4 Reasons Why You Can No Longer Ignore Influencer Marketing

Our new research featured in The Drum shows how online influencer content now accounts for almost a fifth of consumer media consumption.

Our Good Relations survey of over 1000 people found more than half (57%) have made a purchase based solely on influencer recommendations. This rises to 69% for Millennials.

Only friends and family recommendations are more important on purchase decisions.

Our research demonstrates that having a strategic influencer marketing programme has become a necessity for all brands, whoever they are targeting. It’s a channel that demands the attention and budget to reflect the way consumers use and rely on influencers when making purchasing decisions. Despite the report’s findings, we are still seeing a great disparity in the way CMOs are approaching budget allocation; on-balance favouring traditional platforms, even when the evidence points to a need to amplify influencer spend.

So what’s your influencer marketing strategy?

The Power of Content and Video in PR

From comments I made to Gorkana

We made a call several years ago to develop a best in class content offering (including video production) because we could see the world of communications and marketing was moving in that direction. We knew we had to be great at content as well as the media relations work, and that the two had to be fully integrated.

Producing great content is the coming together of multiple skillsets – strategy and creativity, production and distribution. Typically PRs have been generalists, rather than specialists, but I think that’s changing as the industry evolves.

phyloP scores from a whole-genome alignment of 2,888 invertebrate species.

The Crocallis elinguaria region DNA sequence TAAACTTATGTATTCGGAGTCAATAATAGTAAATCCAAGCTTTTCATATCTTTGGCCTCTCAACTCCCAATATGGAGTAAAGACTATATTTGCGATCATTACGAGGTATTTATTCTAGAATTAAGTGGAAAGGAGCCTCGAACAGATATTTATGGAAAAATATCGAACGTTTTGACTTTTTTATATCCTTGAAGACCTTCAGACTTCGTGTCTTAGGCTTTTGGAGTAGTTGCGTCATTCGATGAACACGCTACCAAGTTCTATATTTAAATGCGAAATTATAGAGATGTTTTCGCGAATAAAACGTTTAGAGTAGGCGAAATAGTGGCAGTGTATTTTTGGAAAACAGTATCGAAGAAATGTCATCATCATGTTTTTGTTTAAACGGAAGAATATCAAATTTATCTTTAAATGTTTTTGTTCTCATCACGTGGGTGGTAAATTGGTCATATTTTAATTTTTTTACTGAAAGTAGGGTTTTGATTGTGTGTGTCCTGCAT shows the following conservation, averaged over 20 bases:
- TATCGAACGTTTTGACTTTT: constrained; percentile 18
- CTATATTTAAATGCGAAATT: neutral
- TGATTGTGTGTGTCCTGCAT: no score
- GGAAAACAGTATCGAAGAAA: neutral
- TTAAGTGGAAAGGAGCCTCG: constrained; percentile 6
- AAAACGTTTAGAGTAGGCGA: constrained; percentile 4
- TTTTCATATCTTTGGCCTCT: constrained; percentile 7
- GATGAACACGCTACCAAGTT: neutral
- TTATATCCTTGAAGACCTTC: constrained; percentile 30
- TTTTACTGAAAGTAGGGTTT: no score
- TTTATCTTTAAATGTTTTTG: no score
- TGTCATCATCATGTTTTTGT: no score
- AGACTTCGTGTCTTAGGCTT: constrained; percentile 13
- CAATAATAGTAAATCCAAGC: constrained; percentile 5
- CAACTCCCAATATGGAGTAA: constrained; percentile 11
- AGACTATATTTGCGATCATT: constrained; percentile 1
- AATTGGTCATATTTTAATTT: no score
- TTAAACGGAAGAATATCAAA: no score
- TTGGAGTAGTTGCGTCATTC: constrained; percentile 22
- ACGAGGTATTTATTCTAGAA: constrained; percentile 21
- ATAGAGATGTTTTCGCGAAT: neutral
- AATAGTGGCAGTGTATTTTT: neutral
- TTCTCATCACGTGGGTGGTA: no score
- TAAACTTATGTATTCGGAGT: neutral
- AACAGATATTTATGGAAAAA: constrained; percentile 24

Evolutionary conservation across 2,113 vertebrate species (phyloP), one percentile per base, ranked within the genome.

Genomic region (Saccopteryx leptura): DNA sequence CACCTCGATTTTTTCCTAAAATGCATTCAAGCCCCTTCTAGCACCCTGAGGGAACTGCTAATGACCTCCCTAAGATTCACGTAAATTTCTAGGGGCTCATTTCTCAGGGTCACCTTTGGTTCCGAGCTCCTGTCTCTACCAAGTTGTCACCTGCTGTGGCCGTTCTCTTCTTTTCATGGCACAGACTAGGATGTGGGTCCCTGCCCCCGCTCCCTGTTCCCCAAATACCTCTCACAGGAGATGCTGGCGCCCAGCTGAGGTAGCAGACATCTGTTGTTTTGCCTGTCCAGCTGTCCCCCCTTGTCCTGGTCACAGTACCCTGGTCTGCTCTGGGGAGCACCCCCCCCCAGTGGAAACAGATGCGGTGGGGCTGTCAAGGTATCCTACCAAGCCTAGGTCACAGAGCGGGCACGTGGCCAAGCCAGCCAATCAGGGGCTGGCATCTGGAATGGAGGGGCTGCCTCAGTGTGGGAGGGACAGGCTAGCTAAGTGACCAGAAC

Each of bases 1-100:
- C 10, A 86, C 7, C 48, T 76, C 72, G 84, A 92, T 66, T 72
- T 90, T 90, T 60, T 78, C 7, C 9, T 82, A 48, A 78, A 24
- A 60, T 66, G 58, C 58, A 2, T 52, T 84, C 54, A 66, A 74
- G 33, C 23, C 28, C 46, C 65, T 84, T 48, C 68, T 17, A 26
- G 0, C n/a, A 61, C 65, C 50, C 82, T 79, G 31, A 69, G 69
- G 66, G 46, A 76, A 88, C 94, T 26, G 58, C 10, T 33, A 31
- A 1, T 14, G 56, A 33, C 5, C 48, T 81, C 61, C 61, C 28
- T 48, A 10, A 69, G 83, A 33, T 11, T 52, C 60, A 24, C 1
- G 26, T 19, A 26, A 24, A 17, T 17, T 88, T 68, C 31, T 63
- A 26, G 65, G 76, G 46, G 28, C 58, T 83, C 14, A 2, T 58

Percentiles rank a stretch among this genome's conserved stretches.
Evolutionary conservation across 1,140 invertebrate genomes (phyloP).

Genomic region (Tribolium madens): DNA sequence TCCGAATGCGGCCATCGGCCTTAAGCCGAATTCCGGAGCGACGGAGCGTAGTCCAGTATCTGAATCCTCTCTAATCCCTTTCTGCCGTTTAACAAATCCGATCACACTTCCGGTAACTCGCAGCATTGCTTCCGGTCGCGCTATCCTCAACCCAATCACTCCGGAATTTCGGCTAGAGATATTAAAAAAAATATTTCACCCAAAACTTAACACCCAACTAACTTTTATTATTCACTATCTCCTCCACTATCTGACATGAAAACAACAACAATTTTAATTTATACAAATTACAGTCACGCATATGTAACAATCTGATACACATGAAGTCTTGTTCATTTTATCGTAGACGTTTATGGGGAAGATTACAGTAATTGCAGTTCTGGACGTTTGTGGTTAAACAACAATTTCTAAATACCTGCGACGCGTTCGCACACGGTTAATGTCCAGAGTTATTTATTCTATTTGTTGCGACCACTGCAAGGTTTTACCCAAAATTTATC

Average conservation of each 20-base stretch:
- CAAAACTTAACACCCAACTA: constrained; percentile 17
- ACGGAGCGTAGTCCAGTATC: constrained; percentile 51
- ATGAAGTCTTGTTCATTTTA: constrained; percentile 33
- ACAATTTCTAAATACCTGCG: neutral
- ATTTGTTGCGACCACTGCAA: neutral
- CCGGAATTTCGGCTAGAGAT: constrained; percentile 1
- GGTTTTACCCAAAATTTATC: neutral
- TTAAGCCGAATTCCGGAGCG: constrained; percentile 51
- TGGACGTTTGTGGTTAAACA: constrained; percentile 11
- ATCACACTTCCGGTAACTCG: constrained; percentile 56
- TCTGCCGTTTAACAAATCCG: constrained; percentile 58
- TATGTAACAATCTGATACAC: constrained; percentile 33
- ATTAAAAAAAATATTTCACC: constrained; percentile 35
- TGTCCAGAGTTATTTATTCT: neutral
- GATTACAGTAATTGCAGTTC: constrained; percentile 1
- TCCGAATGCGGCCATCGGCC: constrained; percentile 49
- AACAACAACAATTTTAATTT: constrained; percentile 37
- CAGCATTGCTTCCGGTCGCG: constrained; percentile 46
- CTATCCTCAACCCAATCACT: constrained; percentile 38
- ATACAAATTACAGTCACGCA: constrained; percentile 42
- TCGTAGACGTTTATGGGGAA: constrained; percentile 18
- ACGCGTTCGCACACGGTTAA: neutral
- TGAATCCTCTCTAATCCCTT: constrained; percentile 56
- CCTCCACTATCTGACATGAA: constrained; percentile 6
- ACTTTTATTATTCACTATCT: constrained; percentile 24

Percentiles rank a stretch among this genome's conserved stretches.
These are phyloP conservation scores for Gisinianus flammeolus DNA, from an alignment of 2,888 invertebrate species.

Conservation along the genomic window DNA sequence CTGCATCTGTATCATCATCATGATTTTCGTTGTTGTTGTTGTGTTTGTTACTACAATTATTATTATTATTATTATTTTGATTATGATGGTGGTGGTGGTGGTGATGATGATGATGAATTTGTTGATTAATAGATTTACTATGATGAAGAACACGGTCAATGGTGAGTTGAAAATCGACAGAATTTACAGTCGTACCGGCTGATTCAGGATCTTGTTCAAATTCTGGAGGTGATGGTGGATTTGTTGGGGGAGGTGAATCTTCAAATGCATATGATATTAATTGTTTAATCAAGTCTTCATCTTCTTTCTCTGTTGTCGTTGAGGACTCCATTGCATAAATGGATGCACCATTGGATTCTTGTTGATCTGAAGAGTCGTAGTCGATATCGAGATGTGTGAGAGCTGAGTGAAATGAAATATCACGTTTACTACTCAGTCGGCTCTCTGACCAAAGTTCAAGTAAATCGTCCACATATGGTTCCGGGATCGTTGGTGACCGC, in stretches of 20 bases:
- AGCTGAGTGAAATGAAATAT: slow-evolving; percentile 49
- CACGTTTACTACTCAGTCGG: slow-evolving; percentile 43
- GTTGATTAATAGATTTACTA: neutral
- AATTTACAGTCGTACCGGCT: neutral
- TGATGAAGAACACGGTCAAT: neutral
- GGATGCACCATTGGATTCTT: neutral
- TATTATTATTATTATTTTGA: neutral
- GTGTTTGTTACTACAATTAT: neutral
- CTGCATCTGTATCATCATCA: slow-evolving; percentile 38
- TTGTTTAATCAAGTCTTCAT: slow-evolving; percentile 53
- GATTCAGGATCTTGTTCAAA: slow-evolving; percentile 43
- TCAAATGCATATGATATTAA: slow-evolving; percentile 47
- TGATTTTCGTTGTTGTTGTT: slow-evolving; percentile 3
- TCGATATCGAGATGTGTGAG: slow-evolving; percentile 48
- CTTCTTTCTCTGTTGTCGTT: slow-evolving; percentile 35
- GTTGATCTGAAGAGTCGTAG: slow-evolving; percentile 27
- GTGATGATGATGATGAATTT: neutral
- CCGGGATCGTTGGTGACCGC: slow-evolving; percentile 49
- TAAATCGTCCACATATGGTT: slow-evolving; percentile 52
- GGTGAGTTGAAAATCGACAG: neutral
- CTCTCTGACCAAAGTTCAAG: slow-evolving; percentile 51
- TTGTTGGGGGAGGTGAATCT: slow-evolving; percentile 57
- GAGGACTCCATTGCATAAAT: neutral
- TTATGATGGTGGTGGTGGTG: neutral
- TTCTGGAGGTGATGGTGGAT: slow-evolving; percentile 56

The real power of video is when it’s irresistibly shareable, and that’s all about creating authentic engagement. PRs have always developed earned relationships, so we know how to produce relevant and topical video for organic take-up. We can’t rely on paid media space for reach – we produce content that has to stand on its own legs and is carried by the power of our influencer relationships.

At Good Relations, we’ve already built a specialist content marketing practice with full service expertise. Our strategy team has developed a proprietary planning methodology to reveal the insights that underpin our creative ideas. We’ve then built our own in-house creative studio, which does everything from shoots to animation. We also launched our specialist broadcast media consultancy this year, Good Broadcast, which specialises in editorial broadcast programming.

Meet the Instagrammers

They say a picture speaks a thousand words and, thanks to the camera phones we all pack in pockets, that’s never been more true. Instagram now has 14 million monthly active users in the UK who are logging onto the app 11 times a day. With data showing higher engagement rates and recall than many other social platforms, does your brand or business have an Instagram strategy yet?

For our latest Good Relations Digital Academy we explored opportunities with Gord Ray, Brand Development Lead for Europe from Instagram as well as London artist and Instagram influencer, Rich McCor, aka @paperboyo

So how do you start thinking about Instagram? Gord had three suggestions:

The visual vote

The human eye can recognise an image in 13 milliseconds so people are using Instagram as a rapid way to share passions. Their photos capture and share moments which are emotionally significant. There’s a reason the most Instagrammed city photo is Times Square rather than the Statue of Liberty, Gord explained: it’s because it’s a scene that evokes strong emotions despite not being the most iconic or beautiful part of New York.